Salary cap: The NFL has a hard salary cap of $123 million, although it might not seem so firm. Teams must be under the cap from Feb. 26 through the remainder of the year. The salary cap is calculated by adding the base salary plus any roster or reporting bonuses, a prorated part of each signing bonus and any incentives a player is likely to earn.
Prorated signing bonuses: This is the hardest thing to understand about the cap. For cap purposes, signing bonuses are spread throughout the length of the contract. For example, a $4 million signing bonus spread across a four-year contract counts $1 million against the cap each year. This explains why a team can pay a player $5 million in one season but have it count only $2 million against the cap. You add the $1 million base salary with the 2009 prorated part of the signing bonus and end up with a $2 million cap number.
Salary-cap hits: The prorated part of a signing bonus will always count toward that year's cap. But because every dollar counts toward the salary cap, teams must add the remainder of a signing bonus if they cut or trade a player. They do this in two ways. The rules are different in 2009 because there is no cap scheduled for 2010 unless there is a collective bargaining extension within the next year. If a player is cut in 2009, the team takes the entire salary-cap hit in 2009. If a player is cut before June 1, the cap hit occurs this year.
Take that $4 million signing bonus example. If that player who accepted a $4 million signing bonus in 2008 is cut this year, the team is on the books for the $1 million proration in 2009 but also must take a $2 million salary-cap hit this season. Thus, the released player would count $3 million under the 2009 cap, even though he's no longer on the team.
Why trades usually don't happen: Often, it's because of that prorated signing bonus hit. Unlike with releasing a player, there is no way that a team that trades a player can delay taking a salary-cap hit. Once a player is traded, the remaining proration is moved into that season. The same standard applies if a player is cut. Trading can begin Feb. 27.
Unrestricted free agency: These are the players who are completely free and can sign with any team.
Restricted free agency: From Feb. 27 until a week before April's NFL draft, players with three years of experience can shop their services, but teams that sign them might have to pay a price related to the round in which the player was picked when he came into the league. For example, a former third-round choice requires third-round compensation from the signing team. The team that could lose a restricted free agent has a week to match a restricted offer sheet. Restricted free agents are offered a one-year tender at $1.010 million. A team can further restrict movement of this type of free agent by increasing the tender. By offering $1.545 million, the team can't lose that player unless it receives a first-round draft choice. For $2.198 million, the team puts the player's price at first- and third-round choices. A tender of $2.792 million can net a team first- and third-round choices if another team signs him. A more exclusive tender has been created to prevent movement of a player with three years' experience, but it's rarely used.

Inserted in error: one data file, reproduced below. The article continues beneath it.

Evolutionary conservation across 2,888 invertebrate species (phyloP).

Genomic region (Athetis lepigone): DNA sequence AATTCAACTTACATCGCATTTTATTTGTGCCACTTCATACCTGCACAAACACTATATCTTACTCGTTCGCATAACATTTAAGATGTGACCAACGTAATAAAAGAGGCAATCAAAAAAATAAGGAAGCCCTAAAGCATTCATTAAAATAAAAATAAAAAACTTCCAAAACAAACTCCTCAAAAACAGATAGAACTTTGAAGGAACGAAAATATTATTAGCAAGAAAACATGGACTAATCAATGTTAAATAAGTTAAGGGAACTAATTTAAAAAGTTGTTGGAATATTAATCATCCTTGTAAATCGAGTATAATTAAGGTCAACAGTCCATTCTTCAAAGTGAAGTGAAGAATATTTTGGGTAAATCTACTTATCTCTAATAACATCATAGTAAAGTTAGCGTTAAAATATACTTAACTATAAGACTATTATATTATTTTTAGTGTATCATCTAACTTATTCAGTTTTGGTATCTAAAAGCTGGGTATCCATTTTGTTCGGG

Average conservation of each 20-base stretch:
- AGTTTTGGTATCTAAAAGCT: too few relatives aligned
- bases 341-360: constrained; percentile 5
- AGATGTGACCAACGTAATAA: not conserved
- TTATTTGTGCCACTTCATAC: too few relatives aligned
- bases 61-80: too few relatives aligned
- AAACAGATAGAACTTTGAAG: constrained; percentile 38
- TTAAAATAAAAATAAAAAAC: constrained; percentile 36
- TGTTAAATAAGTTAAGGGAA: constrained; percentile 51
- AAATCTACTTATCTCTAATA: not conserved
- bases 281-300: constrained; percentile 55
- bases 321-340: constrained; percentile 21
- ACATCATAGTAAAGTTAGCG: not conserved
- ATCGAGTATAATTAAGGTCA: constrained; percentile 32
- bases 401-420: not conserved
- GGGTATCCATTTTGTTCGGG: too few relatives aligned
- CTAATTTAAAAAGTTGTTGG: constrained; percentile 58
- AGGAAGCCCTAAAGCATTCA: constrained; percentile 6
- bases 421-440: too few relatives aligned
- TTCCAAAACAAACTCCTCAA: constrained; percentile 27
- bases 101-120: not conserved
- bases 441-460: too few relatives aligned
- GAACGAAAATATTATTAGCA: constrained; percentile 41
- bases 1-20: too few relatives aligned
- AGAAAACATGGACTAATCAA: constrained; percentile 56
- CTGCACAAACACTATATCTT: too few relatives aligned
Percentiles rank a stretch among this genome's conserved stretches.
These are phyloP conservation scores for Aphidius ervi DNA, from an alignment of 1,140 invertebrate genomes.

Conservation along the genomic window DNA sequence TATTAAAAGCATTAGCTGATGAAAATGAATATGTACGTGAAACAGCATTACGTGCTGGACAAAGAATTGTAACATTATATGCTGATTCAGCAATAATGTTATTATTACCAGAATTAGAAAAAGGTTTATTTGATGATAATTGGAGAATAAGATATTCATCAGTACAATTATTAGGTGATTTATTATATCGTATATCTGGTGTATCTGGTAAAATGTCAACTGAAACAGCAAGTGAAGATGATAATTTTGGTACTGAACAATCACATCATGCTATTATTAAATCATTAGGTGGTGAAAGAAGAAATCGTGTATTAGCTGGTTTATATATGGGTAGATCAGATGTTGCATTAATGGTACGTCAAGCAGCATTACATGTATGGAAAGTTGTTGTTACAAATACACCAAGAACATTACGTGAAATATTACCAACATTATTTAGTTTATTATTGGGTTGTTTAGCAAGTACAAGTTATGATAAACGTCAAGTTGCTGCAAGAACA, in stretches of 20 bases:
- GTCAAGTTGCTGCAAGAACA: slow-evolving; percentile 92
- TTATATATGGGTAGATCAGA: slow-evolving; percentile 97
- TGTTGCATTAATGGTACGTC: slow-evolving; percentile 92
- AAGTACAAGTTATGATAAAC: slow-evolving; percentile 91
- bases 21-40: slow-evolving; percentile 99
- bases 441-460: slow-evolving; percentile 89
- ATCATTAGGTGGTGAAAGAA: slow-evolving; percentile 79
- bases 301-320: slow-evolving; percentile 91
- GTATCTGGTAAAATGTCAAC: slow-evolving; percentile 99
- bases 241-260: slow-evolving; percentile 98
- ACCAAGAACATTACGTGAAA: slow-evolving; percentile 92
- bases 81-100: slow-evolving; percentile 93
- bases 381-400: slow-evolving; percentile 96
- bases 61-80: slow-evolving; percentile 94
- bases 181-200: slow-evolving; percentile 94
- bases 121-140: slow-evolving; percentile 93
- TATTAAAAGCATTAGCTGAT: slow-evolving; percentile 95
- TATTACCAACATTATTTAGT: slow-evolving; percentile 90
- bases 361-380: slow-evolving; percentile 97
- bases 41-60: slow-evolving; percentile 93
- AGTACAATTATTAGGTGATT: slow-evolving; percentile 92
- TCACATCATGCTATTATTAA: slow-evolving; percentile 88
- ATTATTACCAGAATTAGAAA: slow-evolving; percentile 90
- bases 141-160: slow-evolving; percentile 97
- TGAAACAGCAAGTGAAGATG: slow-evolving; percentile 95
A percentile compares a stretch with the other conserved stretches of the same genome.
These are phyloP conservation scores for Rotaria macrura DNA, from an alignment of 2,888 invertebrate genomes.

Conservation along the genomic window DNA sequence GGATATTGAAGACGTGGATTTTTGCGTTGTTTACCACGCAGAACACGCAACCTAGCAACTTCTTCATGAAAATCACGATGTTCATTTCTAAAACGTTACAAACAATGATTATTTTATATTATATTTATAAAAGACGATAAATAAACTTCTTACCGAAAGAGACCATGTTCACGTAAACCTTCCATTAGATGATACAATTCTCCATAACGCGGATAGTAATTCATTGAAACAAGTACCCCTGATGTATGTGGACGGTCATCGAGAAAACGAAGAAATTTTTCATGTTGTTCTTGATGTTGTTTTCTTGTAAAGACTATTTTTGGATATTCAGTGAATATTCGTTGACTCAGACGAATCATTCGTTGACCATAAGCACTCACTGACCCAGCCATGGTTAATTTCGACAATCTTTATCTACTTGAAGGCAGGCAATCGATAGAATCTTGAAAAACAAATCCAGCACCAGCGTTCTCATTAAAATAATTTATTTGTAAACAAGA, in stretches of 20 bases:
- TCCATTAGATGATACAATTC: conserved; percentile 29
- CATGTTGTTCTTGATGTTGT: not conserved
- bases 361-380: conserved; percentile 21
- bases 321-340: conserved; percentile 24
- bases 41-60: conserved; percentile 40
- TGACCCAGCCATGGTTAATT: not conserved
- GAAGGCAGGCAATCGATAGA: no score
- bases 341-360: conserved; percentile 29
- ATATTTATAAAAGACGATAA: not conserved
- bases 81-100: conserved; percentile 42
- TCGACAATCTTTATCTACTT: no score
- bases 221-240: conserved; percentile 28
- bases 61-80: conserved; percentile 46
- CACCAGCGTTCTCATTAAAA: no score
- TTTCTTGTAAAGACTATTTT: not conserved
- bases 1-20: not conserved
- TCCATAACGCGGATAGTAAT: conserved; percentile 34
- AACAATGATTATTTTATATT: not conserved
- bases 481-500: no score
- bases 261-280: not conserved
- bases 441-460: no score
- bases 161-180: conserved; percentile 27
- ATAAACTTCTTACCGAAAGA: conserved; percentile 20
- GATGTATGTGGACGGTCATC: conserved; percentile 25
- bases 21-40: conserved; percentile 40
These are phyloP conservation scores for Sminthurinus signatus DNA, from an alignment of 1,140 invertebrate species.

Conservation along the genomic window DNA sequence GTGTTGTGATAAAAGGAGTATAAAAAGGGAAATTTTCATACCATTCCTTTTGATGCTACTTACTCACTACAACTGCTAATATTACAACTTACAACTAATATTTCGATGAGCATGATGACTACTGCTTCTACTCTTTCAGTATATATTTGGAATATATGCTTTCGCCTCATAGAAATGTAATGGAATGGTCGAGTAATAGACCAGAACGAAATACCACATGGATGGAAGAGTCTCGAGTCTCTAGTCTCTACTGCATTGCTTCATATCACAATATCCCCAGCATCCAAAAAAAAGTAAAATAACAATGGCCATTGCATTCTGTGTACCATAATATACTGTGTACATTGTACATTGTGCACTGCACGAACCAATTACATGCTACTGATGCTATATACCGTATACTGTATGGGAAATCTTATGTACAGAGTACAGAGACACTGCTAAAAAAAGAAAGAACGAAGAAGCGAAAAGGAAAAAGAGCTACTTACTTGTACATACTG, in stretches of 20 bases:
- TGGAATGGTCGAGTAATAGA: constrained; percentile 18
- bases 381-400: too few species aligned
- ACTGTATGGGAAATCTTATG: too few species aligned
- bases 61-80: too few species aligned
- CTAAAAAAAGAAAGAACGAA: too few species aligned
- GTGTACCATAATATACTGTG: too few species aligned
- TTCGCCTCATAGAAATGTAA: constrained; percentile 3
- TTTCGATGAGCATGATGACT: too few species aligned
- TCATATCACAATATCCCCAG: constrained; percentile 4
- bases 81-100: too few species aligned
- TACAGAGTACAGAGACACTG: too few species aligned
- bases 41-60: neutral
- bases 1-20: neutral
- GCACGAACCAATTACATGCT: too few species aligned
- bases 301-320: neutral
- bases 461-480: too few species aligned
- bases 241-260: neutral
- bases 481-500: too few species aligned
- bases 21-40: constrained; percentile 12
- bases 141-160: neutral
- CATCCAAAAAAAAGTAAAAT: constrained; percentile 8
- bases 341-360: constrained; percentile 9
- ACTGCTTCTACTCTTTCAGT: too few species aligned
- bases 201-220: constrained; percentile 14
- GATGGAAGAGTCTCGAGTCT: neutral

Transition tags: A transition tag gives a team a right to match an offer within seven days. If a player is offered the average of the top 10 salary-cap numbers at his position in a one-year tender, he has to wait seven days to see whether the team will match that offer. If it doesn't, it won't receive any draft-choice compensation if the player signs elsewhere.
Franchise tags: These are more restrictive. Teams offer players the average of the top five cap numbers at their position to restrict their movement. If a team signs a franchise player, it might have to give the player's former team two first-round choices or work out a trade considered satisfactory to that team. One problem with the franchise tag is that teams like to keep the tag year in and year out. A player who receives the franchise tag has until mid-July to sign a long-term deal. If no long-term deal is signed by the middle of July, the team has to watch him play out the season at that contract. Signing a franchise player to a long-term deal after the middle of July would prevent that team from franchising a future player the length of that contract. There is an exclusive franchise designation that prohibits a player from going to another team. Like the regular franchise tag, the one-year tender is determined by the top five cap numbers at the player's position from the previous season, but the number can increase.
Minimum salaries: Here is the league wage scale -- rookies: $310,000, second-year players: $385,000, third-year players: $460,000, fourth-year players: $535,000, fifth- through seventh-year players: $620,000, eighth through tenth-year players: $745,000. Players who have 10 credited seasons will make $845,000.
Cap relief for veterans: The league has created a cap-relief category that allows teams to sign players with more than four years of experience and have those one-year contracts count for only $460,000 toward the cap. Let's say a 10-year veteran who is entering his 11th season signs a one-year deal. He will make $845,000, but the team that signs him has to count only $460,000 against its cap. Any player receiving this benefit can receive a maximum signing bonus of $50,000. If he receives the $50,000 signing bonus, the cap number would be $510,000.
John Clayton is a senior writer for ESPN.com.